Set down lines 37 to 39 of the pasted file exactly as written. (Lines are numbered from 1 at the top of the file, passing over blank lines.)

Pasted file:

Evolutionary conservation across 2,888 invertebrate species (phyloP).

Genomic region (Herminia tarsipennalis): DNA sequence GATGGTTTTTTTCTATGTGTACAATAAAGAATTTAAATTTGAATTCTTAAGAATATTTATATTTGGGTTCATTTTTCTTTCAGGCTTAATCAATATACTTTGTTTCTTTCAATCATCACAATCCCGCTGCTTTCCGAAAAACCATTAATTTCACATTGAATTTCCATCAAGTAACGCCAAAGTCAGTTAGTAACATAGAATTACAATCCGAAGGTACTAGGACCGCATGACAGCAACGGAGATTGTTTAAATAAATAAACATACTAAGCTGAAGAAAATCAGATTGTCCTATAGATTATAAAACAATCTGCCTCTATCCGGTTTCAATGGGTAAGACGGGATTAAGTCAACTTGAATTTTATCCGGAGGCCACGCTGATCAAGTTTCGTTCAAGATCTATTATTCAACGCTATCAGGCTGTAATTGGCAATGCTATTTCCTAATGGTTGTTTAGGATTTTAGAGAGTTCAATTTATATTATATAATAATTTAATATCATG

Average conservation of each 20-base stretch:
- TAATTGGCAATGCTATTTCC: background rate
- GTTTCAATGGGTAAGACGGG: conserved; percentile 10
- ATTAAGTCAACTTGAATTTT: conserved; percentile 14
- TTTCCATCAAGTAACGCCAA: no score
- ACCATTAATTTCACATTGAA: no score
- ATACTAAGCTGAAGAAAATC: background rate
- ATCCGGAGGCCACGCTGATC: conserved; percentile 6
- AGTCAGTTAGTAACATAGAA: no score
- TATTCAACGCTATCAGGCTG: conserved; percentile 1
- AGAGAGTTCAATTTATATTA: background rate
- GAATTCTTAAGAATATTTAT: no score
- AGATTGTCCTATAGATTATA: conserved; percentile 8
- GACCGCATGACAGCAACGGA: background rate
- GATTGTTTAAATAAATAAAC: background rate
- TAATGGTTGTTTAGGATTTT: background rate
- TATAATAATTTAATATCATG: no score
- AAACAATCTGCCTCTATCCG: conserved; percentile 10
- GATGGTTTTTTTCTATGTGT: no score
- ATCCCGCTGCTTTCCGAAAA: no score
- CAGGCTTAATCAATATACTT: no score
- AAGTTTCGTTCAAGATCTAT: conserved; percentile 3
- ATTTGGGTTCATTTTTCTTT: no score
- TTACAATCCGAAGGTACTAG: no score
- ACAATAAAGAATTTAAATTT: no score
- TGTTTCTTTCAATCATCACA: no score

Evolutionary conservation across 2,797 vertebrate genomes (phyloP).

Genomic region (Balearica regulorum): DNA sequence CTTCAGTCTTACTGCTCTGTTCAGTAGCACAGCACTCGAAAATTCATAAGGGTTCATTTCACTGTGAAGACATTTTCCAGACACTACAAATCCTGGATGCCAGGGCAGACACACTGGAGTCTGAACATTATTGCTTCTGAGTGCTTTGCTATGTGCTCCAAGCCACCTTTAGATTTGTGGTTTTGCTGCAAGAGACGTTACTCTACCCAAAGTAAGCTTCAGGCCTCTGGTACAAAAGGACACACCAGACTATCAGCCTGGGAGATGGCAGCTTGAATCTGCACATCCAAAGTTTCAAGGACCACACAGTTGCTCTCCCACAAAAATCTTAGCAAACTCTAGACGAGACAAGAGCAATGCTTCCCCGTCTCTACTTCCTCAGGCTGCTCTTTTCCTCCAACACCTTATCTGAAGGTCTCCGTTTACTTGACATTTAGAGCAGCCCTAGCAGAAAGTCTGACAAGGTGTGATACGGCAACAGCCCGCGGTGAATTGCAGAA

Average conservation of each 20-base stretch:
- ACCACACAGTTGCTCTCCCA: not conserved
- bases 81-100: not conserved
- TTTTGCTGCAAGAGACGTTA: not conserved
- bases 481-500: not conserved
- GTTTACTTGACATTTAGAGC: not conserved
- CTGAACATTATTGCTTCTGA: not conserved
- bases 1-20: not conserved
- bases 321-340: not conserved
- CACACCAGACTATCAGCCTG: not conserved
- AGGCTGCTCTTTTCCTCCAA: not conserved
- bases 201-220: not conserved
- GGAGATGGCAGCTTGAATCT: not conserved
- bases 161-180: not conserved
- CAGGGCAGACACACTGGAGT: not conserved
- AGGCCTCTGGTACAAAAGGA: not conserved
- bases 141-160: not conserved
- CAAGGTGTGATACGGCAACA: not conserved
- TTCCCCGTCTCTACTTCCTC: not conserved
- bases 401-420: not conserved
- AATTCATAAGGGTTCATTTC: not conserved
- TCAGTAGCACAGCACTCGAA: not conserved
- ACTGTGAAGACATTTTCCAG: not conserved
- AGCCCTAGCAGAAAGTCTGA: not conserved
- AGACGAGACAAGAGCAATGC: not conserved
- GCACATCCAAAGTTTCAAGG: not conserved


- CTGAACATTATTGCTTCTGA: not conserved
- bases 1-20: not conserved
- bases 321-340: not conserved